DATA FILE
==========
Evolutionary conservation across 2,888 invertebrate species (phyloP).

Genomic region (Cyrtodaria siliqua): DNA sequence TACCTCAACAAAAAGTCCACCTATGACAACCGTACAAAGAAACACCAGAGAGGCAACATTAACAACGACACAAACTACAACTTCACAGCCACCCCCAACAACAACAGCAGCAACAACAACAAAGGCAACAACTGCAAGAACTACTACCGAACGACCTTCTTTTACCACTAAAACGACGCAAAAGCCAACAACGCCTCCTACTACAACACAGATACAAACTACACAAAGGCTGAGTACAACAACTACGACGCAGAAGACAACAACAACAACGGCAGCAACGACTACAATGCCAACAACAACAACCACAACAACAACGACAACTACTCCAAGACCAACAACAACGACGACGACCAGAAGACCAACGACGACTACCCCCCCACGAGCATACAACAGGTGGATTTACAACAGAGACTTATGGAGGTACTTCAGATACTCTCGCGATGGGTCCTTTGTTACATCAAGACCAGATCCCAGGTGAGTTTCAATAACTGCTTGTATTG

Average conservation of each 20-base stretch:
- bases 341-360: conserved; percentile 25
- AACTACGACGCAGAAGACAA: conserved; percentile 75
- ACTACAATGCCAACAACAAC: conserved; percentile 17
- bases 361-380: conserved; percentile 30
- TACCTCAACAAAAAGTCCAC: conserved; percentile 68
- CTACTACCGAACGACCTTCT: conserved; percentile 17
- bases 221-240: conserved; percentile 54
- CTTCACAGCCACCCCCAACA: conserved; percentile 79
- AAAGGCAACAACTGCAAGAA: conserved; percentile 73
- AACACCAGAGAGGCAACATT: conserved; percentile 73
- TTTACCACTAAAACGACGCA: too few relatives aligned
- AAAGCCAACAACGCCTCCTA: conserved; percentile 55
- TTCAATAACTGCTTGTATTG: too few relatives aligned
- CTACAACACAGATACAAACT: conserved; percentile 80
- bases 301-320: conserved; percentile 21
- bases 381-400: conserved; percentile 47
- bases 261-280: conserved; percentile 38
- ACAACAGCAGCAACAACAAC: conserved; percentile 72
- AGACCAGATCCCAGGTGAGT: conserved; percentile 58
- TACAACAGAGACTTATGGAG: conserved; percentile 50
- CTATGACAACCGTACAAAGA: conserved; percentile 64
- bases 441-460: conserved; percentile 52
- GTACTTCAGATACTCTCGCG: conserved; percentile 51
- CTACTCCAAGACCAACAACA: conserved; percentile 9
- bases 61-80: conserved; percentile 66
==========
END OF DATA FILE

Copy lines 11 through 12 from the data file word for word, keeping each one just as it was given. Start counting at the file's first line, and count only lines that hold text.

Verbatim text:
- CTTCACAGCCACCCCCAACA: conserved; percentile 79
- AAAGGCAACAACTGCAAGAA: conserved; percentile 73